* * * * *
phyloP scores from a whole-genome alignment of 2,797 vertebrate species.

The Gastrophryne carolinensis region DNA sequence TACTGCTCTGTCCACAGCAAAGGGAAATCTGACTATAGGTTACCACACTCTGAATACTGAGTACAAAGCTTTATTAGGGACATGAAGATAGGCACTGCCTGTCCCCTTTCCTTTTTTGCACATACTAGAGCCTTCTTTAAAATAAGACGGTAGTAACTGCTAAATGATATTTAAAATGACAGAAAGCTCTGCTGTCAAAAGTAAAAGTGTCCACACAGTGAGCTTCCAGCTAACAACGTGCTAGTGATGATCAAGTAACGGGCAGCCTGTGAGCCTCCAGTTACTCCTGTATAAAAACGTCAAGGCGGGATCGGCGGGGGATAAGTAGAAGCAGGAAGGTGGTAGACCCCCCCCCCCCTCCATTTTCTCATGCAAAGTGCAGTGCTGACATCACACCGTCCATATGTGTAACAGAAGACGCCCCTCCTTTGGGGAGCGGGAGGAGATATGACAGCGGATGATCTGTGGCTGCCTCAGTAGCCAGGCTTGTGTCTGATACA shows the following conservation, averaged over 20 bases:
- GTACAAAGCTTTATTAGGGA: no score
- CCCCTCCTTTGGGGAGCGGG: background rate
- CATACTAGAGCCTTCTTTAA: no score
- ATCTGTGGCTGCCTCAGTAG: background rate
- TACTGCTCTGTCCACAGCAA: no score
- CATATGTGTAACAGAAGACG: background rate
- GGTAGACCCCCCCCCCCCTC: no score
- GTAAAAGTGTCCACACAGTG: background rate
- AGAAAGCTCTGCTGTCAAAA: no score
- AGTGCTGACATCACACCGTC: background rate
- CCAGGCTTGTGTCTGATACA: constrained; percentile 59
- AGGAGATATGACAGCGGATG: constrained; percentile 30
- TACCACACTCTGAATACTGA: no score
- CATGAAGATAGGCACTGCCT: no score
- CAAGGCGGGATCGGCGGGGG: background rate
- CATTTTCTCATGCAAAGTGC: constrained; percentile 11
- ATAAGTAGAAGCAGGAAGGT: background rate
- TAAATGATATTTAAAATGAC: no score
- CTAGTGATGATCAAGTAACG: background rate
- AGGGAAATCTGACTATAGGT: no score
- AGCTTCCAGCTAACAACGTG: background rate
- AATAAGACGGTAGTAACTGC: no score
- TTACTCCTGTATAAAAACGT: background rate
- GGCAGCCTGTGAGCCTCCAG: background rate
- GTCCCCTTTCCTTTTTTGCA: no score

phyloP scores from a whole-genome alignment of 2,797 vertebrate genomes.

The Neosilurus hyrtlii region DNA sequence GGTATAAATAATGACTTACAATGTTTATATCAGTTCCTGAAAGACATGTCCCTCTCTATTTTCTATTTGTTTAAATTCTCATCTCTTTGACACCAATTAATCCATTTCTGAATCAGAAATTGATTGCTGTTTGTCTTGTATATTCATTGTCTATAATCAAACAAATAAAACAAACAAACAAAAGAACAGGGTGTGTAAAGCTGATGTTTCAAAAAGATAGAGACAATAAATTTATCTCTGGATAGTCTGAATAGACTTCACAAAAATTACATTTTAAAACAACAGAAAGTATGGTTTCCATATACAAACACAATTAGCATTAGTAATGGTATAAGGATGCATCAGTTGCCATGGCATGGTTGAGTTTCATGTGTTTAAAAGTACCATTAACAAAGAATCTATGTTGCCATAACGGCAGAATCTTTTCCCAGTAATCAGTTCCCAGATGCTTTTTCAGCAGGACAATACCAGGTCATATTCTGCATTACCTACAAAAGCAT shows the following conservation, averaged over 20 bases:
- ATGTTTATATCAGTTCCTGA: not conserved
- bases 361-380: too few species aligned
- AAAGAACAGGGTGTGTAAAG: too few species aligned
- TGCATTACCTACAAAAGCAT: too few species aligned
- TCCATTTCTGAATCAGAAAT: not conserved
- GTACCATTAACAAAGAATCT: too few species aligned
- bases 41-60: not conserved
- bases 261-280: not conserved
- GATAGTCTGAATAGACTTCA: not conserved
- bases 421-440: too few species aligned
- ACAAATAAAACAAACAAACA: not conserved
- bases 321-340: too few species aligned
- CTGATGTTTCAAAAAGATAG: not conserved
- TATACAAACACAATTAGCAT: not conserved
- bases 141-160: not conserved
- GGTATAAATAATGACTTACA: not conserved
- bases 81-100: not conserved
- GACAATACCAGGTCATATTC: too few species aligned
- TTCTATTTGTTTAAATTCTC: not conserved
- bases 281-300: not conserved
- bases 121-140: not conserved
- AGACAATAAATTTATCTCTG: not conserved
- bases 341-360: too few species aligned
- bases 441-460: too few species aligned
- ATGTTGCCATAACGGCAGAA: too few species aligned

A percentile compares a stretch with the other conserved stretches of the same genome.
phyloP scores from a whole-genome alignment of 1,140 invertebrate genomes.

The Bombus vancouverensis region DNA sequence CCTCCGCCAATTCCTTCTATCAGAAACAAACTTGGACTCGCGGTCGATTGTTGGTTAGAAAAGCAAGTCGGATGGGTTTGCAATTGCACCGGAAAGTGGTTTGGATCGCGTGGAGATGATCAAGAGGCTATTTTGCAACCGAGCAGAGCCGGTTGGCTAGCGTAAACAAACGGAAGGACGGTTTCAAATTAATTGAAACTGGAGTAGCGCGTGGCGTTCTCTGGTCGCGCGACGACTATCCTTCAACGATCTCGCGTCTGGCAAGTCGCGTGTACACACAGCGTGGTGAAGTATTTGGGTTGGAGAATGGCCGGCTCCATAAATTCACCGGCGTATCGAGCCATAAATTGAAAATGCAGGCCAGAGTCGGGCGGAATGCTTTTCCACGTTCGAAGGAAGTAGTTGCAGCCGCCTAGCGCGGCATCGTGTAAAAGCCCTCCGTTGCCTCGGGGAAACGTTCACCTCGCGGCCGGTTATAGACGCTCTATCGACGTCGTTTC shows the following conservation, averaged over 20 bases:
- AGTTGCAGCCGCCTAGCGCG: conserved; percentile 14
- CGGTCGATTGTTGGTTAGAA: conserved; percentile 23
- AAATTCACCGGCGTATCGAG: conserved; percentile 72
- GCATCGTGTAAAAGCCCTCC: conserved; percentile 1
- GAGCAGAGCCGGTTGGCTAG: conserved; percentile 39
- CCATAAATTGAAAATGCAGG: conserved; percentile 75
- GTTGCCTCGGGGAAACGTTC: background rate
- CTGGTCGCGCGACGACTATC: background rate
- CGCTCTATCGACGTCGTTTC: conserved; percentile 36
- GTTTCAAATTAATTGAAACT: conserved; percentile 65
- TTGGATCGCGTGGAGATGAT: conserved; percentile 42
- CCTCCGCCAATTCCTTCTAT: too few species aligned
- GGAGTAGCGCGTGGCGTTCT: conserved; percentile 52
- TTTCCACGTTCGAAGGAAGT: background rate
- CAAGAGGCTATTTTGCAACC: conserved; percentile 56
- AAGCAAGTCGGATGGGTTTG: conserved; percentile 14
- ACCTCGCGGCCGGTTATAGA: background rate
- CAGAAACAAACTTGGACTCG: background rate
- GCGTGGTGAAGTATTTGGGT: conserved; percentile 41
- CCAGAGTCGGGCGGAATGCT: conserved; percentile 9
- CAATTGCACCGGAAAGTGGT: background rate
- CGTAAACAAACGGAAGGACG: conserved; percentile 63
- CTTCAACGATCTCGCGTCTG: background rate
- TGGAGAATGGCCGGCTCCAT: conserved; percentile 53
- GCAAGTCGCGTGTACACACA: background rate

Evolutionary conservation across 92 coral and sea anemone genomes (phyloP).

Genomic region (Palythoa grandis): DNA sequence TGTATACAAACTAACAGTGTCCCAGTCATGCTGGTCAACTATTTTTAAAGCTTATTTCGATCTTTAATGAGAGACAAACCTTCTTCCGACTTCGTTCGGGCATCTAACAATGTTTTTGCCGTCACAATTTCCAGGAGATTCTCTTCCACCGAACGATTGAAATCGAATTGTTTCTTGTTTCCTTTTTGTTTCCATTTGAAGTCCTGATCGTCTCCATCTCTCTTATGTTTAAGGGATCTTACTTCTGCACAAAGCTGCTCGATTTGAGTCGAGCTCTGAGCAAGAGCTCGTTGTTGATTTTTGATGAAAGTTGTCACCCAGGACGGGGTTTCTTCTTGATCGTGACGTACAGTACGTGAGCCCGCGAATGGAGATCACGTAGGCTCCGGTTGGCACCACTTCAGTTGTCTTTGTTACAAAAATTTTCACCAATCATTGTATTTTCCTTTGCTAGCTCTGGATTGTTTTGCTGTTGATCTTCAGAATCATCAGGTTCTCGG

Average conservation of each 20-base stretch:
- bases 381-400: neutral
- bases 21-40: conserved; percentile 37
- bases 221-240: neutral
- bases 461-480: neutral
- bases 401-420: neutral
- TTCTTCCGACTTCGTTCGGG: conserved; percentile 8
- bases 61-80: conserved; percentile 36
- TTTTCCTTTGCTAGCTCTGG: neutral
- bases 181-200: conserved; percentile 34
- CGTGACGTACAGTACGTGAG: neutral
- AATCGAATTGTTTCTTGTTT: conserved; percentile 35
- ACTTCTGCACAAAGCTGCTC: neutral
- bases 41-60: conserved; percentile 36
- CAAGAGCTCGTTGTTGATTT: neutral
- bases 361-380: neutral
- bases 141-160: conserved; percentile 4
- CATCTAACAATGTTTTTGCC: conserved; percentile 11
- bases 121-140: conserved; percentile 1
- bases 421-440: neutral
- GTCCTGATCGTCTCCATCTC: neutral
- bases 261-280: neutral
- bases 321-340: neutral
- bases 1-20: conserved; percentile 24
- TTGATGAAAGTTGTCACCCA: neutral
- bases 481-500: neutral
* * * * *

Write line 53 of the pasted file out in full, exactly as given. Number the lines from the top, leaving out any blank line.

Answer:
- bases 441-460: too few species aligned